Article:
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                Finding Inspiration in Nature
Spring arrived with grace and beauty at a time we needed it most. The grass grew thicker and greener. All over campus, plants pushed forth buds, and trees sprouted leaves. Some residents purchased plants from local nurseries to brighten their yards. Others planted gardens in the rear of their cottages. I was content to see our rosebush share a few red blossoms that brought beauty to our door. Watching plants grow and thrive reminds me that our world has a powerful urge to sustain and renew itself even through a pandemic.
The animal kingdom too participated in this celebration of life. Throughout the year, squirrels scamper in our yards and across the campus, but when the kits emerged in the spring, the level of activity increased with the energy that youth brings. I was also delighted to see rabbits venturing out, hopping in their distinctive yet casual way. Although I do not consider fluidity to be an attribute of the bunny population, it is thrilling to watch the white tail of a bunny disappear among the hedges when it searches for safety. April, who rebounded from her brief illness, enjoys sitting on the porch and tracking the animals across the lawn, especially the squirrels. I do not think she had seen rabbits before, because she seems to regard a species that hops rather than runs with suspicion.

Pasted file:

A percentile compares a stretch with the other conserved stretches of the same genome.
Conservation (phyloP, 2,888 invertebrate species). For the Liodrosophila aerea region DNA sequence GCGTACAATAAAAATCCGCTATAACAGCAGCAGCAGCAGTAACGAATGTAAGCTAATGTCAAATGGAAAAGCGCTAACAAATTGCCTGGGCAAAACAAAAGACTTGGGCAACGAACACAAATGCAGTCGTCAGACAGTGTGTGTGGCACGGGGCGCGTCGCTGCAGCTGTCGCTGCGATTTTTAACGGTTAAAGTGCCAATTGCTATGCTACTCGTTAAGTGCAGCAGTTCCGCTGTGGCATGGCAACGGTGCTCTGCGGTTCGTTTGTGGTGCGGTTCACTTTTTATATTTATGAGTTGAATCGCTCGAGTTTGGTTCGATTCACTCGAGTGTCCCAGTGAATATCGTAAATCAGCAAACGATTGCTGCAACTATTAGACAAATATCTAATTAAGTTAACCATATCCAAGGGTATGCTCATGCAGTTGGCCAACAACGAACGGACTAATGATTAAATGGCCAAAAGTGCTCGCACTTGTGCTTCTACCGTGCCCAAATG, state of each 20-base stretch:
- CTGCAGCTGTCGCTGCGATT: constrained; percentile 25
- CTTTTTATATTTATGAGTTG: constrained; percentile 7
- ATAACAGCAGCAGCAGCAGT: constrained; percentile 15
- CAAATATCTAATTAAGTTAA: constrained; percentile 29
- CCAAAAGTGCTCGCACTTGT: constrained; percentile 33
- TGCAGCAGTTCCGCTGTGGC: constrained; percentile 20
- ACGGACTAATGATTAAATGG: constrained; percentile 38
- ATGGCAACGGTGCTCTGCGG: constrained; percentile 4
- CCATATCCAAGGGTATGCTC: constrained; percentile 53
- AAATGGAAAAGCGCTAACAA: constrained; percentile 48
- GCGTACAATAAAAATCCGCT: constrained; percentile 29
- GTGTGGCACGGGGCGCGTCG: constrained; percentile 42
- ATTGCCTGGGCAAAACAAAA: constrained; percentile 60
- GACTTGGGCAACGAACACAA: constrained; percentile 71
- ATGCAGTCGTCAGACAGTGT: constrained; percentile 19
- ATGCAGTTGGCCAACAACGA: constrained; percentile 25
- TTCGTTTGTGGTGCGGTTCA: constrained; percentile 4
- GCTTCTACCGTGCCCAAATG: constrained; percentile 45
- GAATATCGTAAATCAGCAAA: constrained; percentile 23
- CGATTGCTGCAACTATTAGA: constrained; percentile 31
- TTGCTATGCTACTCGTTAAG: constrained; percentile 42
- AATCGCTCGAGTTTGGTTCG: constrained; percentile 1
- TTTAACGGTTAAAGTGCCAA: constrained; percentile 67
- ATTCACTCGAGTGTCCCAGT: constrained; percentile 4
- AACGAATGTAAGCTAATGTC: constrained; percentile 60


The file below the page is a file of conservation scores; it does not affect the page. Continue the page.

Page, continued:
And then there was the return of Bayleigh and Chase. I heard a neighbor wonder whether the geese would return and build a nest near the pond as they had done in previous years. Because Clinton and I had moved to the community in October and had lived here only part of a year, I had not yet discovered the importance of the time the geese spend in our community. For me, that they return to nest and to hatch their young was a wonder. The geese produced four offspring this year. The young goslings grew rapidly, and pictures of them were proudly posted on the resident portal. I was privileged to see the growing goslings as they crossed the road at the entrance of Bayleigh Chase and to see their watchful, protective parents monitor their trip across the surface. Because geese are substantial creatures, the parent presence was sufficient to stop
a car to ensure safe passage. Recently when we drove along the

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